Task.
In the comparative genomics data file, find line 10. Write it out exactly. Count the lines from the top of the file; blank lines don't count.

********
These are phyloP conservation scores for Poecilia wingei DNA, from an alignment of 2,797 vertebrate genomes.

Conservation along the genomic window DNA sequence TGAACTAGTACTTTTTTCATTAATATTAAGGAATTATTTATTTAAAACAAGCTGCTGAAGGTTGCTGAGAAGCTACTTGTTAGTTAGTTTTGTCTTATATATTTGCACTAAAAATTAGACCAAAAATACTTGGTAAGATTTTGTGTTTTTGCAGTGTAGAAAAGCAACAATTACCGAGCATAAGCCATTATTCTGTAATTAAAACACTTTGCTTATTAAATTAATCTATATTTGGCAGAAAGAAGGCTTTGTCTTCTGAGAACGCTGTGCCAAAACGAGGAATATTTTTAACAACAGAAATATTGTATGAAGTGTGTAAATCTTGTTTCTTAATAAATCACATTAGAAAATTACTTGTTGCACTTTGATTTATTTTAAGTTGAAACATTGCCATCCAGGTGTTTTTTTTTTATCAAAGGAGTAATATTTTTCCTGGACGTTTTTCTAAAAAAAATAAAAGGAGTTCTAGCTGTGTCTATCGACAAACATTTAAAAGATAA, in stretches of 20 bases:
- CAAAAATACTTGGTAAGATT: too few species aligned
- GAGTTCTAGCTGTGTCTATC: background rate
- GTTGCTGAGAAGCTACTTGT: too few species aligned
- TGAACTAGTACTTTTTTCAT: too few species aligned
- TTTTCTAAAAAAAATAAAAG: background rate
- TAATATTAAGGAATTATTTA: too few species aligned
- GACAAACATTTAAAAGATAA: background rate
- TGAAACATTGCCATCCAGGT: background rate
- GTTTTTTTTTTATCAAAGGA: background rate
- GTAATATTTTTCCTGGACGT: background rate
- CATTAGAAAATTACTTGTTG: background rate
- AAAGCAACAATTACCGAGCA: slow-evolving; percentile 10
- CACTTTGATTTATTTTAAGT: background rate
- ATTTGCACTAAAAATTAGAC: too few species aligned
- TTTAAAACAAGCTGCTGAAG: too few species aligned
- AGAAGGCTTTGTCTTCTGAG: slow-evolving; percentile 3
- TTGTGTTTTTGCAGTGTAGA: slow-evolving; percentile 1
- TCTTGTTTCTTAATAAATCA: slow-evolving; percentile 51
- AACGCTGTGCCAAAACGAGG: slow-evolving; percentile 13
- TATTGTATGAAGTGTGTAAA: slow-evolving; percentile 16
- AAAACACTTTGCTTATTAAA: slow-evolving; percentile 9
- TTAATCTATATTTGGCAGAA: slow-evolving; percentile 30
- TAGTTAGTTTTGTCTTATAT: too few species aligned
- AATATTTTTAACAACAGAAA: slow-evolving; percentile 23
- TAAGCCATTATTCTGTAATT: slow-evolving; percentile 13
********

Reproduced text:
- TGAAACATTGCCATCCAGGT: background rate